Foreskin restoration : A guide to CircumcisionThis is undertaken by men who wish to restore their penis to its pre-circumcised state. It is possible to do but it is important to remember that it will not fully restore the level of sensitivity before circumcision.
What it can achieve
What it can do is to soften the layer of skin of the glans – called the epithelium and so increase its level of sensitivity. It also results in a natural looking penis.
What it can’t do
But what it cannot do is to restore the blood vessels and highly sensitive nerve endings which are contained within the foreskin as these will have been removed during the circumcision.
It works by stretching the skin of the penis shaft over the glans to create the appearance of a foreskin.
This is often chosen by men who are unhappy with the results of their circumcision, who have phimosis or have sustained an injury in that area.
This can be done either surgically or non-surgically.
This involves stretching the penis on a regular basis so that new skin cells are created. These cause new skin to be grown which then increases the length of the shaft skin. This extra skin covers the glans and mimics the appearance of a foreskin.
There are various devices available to help with this stretching which include:
- Elastic straps
- Foreskin restoration device (this device fits over the penis and applies constant tension to the skin)
These need to be used with care as there is a fine line between constant tension and damaged tissues from over-use. Too much pressure will cause pain or injury so adjust the level of tension so that it is comfortable for you.
Another option is a ‘prosthetic foreskin’: this is an artificial foreskin made from latex which fits over the glans.
There are surgical restoration methods but these are considered unsatisfactory and not without their risks.
Its advantage is that it is quick but it is expensive and doesn’t always work.
One surgical procedure involves making an incision at the base of the penis before removing the shaft skin. This skin is peeled back so that it is connected to the glans only.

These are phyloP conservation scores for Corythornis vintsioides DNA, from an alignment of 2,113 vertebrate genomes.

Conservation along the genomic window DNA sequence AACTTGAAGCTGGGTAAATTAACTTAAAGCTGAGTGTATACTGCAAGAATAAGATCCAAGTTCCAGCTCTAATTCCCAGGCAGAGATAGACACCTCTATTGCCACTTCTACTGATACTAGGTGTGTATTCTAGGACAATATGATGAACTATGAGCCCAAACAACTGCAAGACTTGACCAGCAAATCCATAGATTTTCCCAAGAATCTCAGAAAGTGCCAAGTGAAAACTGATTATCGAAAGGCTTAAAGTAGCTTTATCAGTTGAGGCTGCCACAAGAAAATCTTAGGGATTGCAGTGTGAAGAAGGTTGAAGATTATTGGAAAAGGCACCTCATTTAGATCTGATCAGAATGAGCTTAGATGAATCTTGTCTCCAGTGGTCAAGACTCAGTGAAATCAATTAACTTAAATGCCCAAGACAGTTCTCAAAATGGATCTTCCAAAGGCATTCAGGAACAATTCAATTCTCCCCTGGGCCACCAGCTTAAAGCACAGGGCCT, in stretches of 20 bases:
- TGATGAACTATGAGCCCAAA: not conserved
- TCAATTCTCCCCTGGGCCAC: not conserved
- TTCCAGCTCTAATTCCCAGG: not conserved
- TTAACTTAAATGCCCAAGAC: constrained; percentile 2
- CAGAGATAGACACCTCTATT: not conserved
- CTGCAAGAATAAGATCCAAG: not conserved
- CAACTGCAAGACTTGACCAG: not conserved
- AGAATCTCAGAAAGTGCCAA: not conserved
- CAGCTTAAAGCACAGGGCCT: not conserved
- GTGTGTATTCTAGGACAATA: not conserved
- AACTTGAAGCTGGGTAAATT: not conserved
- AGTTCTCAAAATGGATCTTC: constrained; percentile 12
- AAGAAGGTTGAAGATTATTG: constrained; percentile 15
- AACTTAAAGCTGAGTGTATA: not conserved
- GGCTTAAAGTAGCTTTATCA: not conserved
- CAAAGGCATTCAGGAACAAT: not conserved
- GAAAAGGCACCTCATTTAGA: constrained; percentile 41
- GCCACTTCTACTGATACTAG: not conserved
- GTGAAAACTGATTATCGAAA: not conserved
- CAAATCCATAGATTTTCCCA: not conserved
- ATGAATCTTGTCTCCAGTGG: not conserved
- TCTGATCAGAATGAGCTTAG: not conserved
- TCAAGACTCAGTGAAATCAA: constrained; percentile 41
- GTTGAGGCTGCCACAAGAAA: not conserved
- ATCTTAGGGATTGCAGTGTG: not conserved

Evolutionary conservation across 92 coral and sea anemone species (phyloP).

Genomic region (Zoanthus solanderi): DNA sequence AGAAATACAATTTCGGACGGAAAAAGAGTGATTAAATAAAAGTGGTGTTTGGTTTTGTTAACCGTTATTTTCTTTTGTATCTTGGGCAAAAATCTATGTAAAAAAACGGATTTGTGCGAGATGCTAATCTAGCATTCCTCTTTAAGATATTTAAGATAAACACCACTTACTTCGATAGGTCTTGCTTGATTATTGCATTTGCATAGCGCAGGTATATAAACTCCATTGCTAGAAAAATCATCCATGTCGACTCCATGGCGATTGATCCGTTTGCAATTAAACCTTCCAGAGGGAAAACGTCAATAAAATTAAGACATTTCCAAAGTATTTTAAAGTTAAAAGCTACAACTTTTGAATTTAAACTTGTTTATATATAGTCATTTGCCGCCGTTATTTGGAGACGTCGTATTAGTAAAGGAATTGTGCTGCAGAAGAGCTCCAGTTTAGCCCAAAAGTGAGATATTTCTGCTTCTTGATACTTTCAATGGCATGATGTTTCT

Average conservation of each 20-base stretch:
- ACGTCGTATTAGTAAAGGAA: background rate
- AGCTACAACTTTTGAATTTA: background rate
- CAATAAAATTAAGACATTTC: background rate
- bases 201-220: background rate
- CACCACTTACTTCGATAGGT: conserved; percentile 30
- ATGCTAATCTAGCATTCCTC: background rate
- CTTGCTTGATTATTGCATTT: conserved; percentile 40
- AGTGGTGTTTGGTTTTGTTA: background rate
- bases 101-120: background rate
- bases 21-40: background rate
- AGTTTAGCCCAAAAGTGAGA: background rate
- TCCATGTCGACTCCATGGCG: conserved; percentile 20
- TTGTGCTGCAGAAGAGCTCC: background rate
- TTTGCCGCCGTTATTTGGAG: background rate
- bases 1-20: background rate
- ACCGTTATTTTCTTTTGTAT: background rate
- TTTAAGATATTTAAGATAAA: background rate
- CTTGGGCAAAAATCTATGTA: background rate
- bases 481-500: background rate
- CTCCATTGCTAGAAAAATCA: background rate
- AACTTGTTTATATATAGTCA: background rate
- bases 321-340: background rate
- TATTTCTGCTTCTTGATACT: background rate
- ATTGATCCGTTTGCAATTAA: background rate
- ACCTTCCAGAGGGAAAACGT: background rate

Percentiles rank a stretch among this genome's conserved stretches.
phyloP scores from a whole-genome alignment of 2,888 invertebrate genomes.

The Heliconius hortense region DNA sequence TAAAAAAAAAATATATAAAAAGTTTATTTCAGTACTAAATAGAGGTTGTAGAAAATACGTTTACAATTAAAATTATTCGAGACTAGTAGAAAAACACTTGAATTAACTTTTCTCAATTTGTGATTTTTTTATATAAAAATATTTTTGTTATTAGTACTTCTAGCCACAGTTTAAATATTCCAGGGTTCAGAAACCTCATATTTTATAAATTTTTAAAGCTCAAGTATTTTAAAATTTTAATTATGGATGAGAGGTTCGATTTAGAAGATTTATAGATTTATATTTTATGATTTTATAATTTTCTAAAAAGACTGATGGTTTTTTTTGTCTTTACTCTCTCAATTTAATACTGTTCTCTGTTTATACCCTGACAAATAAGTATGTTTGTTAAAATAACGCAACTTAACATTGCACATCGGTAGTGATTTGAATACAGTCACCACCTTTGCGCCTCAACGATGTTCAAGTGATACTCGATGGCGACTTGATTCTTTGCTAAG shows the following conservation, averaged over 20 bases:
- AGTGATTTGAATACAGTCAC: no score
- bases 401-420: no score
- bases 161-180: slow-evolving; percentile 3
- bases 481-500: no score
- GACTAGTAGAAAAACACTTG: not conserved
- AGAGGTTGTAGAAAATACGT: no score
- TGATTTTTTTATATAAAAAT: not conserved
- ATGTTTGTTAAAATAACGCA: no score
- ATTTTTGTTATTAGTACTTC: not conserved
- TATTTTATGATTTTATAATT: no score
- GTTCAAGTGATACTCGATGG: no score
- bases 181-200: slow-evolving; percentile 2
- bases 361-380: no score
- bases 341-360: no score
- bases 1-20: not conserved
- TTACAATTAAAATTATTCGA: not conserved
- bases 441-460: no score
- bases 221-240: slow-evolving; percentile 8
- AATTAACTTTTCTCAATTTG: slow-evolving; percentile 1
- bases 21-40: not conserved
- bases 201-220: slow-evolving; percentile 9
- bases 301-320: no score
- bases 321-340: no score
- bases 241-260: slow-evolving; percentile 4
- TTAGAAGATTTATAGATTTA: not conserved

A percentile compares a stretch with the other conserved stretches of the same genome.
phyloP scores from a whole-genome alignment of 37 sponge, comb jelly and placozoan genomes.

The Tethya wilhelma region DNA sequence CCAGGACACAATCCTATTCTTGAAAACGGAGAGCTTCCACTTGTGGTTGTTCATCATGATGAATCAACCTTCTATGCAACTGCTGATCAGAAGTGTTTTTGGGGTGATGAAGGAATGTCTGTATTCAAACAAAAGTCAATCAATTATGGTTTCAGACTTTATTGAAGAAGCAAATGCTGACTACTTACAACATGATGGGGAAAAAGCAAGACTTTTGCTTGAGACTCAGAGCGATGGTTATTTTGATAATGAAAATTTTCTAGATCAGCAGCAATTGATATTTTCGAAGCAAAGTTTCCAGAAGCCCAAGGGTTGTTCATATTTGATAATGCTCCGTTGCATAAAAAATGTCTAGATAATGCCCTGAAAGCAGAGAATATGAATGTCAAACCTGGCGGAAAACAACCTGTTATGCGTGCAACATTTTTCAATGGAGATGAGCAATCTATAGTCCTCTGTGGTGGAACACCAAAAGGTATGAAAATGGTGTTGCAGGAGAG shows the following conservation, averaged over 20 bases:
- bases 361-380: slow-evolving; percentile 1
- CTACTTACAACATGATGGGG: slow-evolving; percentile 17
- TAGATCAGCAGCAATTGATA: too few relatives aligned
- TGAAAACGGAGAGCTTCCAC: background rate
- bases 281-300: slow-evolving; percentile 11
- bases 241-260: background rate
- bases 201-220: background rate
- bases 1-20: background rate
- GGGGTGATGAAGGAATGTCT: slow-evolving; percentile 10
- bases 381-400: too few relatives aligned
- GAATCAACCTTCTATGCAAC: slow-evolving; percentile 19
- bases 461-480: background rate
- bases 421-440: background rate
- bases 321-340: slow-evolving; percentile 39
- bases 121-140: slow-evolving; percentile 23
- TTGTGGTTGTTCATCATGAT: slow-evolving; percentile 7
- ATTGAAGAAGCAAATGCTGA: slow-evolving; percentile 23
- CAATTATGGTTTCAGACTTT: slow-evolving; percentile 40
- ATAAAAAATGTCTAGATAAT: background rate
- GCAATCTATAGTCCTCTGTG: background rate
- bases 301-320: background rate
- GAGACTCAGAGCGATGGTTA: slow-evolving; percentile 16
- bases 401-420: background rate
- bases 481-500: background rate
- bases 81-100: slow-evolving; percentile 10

This skin is then stretched forward so that it resembles a quasi-foreskin. If this ‘new foreskin’ needs tightening then a small graft is removed from it and the open area closed with stitches.
Skin is then taken from the scrotum and grafted onto the penis shaft to replace the missing skin from the shaft.
This is usually performed in three stages.
Many patients require several of these procedures and the results are not always reliable. The risks include tissue damage and extensive scarring.
Touch up procedures
These are what might be termed the ‘finishing touch’as they aim to reproduce a natural looking foreskin.
- The removal of scar tissue
- Restoration of a severed frenulum
- Tightening the new foreskin by means of ‘drawstring’ stitches around the tip.
These minor procedures can be performed under a local anaesthetic.
There are pros and cons to foreskin restoration so consider this option very carefully.
Guide to Circumcision
- Circumcision Intro
- The Foreskin
- About circumcision
- Brief history of circumcision
- How common is circumcision?
- Circumcision and boys
- Circumcision and men
- Why circumcision?
- Medical reasons
- Frenulum breve
- Balanitis xerotica obliterans
- Cultural/religious reasons
- Preventative reasons
- Circumcise or not to circumcise?
- Female circumcision
- Circumcision myths
- Circumcision surgery
- Preparing for surgery
- On the day of surgery
- After surgery
- Risks and complications
- Alternatives to circumcision
- Foreskin restoration
- Circumcision FAQs